Managing Pain

Back to Articles

Although many people don't realize it, pain is treatable. Significant advances in pain control have been made over the last decade. Studies have demonstrated that the fear of pain, including the fear that it will worsen, can make people perceive it as more severe. Just knowing there are options for treating pain often helps people to begin to perceive it as less severe.

How Cancer Causes Pain

There are several different ways that cancer may cause pain. Pain can be due to a tumor physically pressing on an organ or body part. This type of pain is refered to as "mass effect." The most straight forward way to stop or lessen pain caused by mass effect is by surgically removing as much of the tumor as possible. For cancer patients who are not good candidates for surgery, other treatments such as radiation and/or chemotherapy may be used to achieve the same effect.

Another way cancer may cause pain is if it grows directly into a nerve. In this case the person may feel referred pain, which is pain felt at a place different from that where the injury is occurring, along the nerve's path. This type of pain is sometimes treated by making he whole nerve numb through a process called a nerve block.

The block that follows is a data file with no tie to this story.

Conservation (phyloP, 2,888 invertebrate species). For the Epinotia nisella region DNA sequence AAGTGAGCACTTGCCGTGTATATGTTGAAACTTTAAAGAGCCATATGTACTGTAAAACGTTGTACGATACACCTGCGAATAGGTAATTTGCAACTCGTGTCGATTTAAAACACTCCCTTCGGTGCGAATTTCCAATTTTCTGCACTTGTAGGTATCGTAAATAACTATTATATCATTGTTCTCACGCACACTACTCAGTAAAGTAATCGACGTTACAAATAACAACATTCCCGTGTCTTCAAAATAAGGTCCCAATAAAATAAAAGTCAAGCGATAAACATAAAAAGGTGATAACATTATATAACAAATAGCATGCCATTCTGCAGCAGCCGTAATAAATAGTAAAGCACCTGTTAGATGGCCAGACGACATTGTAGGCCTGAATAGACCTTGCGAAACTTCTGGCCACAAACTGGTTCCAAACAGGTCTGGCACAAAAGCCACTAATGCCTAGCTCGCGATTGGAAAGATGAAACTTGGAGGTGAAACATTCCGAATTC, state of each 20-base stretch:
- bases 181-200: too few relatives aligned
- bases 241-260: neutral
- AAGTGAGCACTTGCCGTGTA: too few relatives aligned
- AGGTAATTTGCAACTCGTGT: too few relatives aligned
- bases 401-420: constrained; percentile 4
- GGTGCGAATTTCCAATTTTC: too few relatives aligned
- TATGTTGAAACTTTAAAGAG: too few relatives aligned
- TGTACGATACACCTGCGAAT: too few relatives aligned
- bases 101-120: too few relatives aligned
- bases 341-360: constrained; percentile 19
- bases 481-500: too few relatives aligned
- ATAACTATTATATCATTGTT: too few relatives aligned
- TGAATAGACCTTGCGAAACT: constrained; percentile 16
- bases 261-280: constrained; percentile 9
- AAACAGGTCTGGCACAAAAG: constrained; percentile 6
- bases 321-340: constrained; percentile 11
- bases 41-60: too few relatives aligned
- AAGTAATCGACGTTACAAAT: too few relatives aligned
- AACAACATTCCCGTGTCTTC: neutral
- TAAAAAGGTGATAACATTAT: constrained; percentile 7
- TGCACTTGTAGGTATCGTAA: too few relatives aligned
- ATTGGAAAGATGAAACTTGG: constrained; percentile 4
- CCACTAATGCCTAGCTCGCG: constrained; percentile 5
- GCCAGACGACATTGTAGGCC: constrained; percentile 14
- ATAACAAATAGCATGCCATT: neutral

When tiny cancer cells get inside bones and damage their structure the resulting pain is refered to as "bony" pain. In such situations radiation therapy is frequently employed to destroy most of the tumor cells, lessening the pain and allowing the bone to begin healing.

Sometimes it is not the cancer that causes pain but the treatment. Radiation therapy can cause pain when damage is done to healthy tissue making it fibrosed or hard. When radiation therapy is used on the intestine, a person may experience cramping and diarrhea. Many of the narcotics used to treat pain can cause severe and painful constipation. To remedy this people taking narcotic pain medicine may also need to take a stool softener. Chemotherapy can aggravate nerves causing neuropathy, or nerve sickness, which may manifest as numbness, tingling, or pain often in the feet and lower legs or the hands. Finally, when surgery is used to remove a tumor pain may result from tissues injured during the process or by the formation of scar tissue.

Clinical studies of pain suggest that about one-third of cancer patients experience moderate to severe pain. However, a recent study from the World Health Organization reports that 70 to 90% of all cancer pain can be controlled. (Cancer Pain and Pain Management by, Kara Bucci, MD and Joel W. Goldwein, MD)